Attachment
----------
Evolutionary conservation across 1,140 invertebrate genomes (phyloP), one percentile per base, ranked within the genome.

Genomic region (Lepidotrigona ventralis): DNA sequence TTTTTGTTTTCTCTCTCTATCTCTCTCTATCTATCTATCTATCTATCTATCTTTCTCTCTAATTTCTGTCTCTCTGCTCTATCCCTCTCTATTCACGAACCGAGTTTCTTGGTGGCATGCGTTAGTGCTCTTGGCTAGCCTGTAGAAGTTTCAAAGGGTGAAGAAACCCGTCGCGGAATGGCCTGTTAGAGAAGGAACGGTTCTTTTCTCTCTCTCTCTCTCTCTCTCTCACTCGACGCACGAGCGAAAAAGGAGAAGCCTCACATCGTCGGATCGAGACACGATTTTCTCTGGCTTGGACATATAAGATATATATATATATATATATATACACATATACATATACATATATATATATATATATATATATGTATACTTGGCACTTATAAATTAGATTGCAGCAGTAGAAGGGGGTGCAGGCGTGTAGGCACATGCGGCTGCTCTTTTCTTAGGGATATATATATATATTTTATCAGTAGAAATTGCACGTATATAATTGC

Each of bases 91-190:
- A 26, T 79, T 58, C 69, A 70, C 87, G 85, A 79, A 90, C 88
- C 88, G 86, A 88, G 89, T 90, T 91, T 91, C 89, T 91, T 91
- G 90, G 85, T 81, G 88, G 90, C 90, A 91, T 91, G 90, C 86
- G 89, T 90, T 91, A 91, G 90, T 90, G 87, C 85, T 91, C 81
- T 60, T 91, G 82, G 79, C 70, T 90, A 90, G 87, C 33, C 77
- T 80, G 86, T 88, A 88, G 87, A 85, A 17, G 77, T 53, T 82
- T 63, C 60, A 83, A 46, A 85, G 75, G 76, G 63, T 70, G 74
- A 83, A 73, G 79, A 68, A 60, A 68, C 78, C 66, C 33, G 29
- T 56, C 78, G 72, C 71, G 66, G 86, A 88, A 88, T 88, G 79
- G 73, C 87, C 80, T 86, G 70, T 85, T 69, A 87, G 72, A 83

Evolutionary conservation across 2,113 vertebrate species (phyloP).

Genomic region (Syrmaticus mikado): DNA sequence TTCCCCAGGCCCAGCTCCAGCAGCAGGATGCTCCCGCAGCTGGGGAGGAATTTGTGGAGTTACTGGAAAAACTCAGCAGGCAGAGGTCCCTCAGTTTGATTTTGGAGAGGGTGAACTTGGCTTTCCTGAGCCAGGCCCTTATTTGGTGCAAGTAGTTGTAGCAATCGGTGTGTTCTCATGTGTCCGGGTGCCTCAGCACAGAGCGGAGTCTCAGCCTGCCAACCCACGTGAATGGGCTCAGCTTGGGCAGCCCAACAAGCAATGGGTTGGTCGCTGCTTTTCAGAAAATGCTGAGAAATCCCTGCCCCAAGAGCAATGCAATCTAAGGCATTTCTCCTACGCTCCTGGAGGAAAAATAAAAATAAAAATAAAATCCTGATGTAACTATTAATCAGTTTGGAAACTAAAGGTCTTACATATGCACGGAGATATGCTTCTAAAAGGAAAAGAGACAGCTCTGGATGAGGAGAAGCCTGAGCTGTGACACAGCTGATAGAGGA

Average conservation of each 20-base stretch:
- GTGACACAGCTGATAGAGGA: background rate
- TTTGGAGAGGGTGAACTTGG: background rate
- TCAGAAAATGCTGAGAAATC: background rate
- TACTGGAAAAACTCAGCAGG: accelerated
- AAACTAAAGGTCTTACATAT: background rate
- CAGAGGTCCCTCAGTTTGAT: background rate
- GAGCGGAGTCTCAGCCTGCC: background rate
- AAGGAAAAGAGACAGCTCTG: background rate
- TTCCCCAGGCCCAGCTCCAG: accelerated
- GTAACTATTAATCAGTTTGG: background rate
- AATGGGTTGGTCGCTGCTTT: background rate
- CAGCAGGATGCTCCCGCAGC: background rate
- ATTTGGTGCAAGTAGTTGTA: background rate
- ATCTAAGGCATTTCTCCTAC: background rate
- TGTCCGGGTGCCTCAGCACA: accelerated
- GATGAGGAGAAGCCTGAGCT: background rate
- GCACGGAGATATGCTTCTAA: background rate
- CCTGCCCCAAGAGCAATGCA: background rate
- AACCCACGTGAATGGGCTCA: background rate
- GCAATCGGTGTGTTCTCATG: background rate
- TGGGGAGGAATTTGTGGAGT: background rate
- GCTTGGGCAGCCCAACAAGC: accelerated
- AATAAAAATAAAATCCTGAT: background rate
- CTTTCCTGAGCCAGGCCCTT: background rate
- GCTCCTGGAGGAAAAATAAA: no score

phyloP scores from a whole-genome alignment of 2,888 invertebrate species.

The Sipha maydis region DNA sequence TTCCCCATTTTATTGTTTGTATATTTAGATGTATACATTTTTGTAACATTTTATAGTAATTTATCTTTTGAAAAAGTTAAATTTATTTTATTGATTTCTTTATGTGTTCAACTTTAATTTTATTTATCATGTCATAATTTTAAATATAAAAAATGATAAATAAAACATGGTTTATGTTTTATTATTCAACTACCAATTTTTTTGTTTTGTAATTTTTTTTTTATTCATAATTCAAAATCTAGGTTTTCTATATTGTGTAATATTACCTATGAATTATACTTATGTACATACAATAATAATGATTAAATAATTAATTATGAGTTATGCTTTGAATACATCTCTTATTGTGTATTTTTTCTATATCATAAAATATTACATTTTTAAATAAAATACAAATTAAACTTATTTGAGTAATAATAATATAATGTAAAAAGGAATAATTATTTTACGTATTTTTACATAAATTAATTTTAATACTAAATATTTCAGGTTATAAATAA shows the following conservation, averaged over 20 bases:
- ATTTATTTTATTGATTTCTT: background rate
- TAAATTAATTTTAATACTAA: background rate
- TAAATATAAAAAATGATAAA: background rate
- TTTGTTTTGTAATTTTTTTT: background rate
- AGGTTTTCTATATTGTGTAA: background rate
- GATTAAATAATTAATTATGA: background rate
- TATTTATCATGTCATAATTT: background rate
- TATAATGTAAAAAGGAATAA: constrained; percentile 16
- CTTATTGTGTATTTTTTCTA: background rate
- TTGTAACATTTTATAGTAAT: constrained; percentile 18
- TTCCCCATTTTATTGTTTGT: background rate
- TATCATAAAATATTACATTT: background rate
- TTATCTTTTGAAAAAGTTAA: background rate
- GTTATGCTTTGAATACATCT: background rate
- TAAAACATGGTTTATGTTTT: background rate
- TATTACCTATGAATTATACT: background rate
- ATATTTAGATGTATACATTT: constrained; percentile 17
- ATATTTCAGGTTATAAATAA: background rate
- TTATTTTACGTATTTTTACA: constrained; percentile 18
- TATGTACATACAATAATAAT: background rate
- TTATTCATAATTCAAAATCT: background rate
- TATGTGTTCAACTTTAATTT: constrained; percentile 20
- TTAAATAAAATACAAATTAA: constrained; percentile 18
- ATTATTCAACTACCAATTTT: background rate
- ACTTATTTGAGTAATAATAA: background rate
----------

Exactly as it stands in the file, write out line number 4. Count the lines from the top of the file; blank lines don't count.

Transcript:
- A 26, T 79, T 58, C 69, A 70, C 87, G 85, A 79, A 90, C 88